Fast forward from my time nuzzling wine text books to a wine epiphany. About 15 years ago, I tasted my first “naturally-made” wine in a Parisian wine bar. My first thought was not “so this is what a natural wine tastes like” – I’m not sure the term existed then, but “wow, that’s different! It’s different and I like it. A lot.” I felt I was being challenged by the wine, that a hundred sensations were taking place in my mouth, that the wine had an energy I had rarely, if ever, encountered. It was alive, as if it had scooped up the soil, the rocks, the plants and churned them into living liquid.
Such experiences serve to realign one’s palate. In some cases, I would imagine that they would deter people from assaying a natural wine ever again! First impressions are certainly important. My curiosity was piqued – how many of these wines existed? Were they all the same? Or equally individual? How come they tasted the way they did and in what ways were they similar and different to the wines I had been drinking all my life? One question leads to many others, and you soon discover that there is a person behind the wine and a story behind that person. You learn about the culture of the region, the geology of the vineyard and the specifics of terroir. You learn about biodynamic practice. And you learn about the winemaking methods. Piecing it all together you begin to understand why the wine is the way it is. One grower leads to another… and another. You taste all the wines – some are wonderful, others are less so, some are straight, others are crazy, some sing of the terroir, others of the process.
The more I taste the more I feel confident in my own likes and dislikes to be able to reject critical certainties. Tasting and drinking wine should be about the wine and one’s responses and not about genuflecting to perceived standards.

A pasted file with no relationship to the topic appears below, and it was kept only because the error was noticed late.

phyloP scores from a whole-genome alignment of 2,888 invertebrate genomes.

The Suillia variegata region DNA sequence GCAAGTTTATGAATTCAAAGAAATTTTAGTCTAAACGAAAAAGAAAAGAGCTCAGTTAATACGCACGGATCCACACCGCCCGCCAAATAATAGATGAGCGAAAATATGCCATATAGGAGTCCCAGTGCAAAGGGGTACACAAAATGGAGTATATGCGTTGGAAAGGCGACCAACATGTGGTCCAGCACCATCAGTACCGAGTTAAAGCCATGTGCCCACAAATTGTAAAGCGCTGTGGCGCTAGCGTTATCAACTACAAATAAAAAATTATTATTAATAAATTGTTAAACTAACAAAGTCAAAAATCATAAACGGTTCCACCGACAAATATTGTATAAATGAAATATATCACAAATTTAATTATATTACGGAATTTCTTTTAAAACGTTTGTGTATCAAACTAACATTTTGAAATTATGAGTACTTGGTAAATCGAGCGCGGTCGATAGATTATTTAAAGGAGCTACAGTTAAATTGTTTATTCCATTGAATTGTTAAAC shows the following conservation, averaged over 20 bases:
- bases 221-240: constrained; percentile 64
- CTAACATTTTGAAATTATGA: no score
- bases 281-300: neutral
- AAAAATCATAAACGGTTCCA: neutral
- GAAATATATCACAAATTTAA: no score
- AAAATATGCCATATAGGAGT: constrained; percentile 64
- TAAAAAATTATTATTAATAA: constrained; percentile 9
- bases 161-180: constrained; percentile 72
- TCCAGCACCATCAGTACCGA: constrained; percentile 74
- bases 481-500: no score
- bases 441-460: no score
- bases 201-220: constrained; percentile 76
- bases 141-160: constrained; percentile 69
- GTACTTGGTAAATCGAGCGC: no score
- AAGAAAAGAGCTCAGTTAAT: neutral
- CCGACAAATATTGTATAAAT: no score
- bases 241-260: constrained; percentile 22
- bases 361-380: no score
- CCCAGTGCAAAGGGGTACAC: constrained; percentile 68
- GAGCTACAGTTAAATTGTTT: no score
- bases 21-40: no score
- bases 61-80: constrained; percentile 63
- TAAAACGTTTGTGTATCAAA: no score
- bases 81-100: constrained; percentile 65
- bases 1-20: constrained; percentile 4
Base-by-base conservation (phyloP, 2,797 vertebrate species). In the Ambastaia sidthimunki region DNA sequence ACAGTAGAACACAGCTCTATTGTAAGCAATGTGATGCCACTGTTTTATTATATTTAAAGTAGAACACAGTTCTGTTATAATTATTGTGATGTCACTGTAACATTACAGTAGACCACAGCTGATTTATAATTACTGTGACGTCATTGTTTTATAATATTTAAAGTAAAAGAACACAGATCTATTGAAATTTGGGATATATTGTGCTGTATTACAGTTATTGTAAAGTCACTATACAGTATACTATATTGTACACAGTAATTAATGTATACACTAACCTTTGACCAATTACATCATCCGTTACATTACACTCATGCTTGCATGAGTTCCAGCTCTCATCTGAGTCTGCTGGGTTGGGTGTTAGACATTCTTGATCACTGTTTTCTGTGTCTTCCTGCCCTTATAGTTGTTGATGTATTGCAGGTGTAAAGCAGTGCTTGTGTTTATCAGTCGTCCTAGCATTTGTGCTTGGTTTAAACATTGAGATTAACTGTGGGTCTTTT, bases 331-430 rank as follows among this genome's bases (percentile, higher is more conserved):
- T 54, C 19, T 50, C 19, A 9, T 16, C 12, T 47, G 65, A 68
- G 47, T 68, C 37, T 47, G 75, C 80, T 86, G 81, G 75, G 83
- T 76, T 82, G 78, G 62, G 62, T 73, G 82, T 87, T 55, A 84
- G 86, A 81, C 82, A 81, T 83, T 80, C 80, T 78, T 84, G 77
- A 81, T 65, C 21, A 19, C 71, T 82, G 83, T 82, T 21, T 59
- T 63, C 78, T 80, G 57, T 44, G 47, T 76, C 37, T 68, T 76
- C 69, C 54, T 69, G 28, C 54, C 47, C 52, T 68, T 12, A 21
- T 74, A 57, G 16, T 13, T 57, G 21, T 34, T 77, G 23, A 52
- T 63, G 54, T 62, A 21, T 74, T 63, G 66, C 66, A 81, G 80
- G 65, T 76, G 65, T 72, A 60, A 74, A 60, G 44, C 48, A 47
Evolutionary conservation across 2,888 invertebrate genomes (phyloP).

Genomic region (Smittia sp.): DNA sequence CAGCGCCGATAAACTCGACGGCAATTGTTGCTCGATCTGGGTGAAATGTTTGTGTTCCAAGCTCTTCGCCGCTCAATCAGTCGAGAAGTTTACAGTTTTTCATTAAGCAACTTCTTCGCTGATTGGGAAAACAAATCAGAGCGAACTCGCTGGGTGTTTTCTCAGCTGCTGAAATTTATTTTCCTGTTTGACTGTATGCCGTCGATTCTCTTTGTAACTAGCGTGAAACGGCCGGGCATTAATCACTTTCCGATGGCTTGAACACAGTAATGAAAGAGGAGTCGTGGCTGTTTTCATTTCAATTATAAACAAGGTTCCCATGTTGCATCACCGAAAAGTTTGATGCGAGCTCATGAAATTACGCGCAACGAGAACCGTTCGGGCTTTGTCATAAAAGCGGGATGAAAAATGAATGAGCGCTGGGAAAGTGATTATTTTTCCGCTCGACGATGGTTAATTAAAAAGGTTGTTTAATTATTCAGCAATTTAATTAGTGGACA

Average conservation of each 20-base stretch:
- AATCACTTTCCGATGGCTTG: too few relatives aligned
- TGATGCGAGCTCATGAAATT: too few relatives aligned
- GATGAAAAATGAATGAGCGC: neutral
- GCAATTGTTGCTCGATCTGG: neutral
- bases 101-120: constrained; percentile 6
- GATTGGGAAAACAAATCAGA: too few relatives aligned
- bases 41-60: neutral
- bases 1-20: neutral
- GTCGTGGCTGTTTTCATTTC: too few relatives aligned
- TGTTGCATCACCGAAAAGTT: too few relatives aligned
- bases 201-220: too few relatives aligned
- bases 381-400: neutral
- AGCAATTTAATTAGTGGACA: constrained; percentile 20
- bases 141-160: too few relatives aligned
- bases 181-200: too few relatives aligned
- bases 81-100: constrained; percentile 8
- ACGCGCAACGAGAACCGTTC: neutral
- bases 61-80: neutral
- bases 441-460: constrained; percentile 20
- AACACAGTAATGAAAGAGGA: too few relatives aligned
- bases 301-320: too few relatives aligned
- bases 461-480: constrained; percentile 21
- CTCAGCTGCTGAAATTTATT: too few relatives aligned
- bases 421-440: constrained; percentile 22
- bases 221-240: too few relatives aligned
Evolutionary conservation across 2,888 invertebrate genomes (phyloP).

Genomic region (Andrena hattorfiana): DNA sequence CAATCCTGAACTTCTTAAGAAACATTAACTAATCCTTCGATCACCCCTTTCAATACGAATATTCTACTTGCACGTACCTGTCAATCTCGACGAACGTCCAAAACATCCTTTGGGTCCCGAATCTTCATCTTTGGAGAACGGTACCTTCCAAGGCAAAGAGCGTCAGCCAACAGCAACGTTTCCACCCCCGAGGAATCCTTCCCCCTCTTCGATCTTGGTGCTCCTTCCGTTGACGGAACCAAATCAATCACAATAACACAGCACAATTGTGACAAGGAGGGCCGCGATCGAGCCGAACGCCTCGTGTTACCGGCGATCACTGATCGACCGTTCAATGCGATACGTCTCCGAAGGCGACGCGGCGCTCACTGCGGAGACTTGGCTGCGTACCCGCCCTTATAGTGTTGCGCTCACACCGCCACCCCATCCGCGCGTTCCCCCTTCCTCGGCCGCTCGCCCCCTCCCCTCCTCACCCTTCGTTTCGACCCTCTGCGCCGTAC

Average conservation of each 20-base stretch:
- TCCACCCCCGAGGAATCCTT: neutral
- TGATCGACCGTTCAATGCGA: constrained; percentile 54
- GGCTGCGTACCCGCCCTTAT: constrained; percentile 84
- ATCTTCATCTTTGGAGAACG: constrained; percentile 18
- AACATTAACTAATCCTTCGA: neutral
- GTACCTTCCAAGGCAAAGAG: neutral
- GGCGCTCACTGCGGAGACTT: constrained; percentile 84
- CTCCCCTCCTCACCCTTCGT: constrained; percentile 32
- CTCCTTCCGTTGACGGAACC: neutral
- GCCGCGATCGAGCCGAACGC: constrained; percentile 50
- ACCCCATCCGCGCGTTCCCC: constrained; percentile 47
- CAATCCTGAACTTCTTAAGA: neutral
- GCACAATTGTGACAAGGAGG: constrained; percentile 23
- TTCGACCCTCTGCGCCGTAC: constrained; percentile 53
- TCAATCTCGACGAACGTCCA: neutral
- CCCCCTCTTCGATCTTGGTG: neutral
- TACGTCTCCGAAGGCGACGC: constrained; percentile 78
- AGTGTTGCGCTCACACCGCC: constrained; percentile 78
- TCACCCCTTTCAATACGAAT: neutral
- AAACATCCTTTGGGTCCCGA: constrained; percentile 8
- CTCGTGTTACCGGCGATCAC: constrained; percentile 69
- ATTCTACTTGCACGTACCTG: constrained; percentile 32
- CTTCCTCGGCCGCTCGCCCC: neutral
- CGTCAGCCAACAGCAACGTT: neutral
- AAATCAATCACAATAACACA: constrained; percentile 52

Natural wine has enriched my life. Although I have never suspended my critical judgement, however, and don’t simply like a wine because I can call it natural, I do love a wine that tastes natural and pure, raw, edgy, energetic and lively. Sometimes I want fruit, sometimes I seek minerality and structure, sometimes the sensation of spontaneity, and I can find all these attributes in a wide variety of natural wines. Discovering natural wine made me discover a fact so simple that one shouldn’t need to articulate it: that taste is purely (and impurely) a matter of taste, and not something arbitrated by a small commentariat. The more I taste the more I feel confident in my own likes and dislikes to be able to reject critical certainties. Tasting and drinking wine should be about the wine and one’s responses and not about genuflecting to perceived standards.
Over the years wine has become political subject. That’s life, human nature and commerce -and I am part of that world. As well as the job I do every day, I associate wine with relaxation, friendship and laughter. On the whole, it is a lovely world to be involved with. Through wine I have met some truly remarkable people, all of whom have changed my life in one way or another.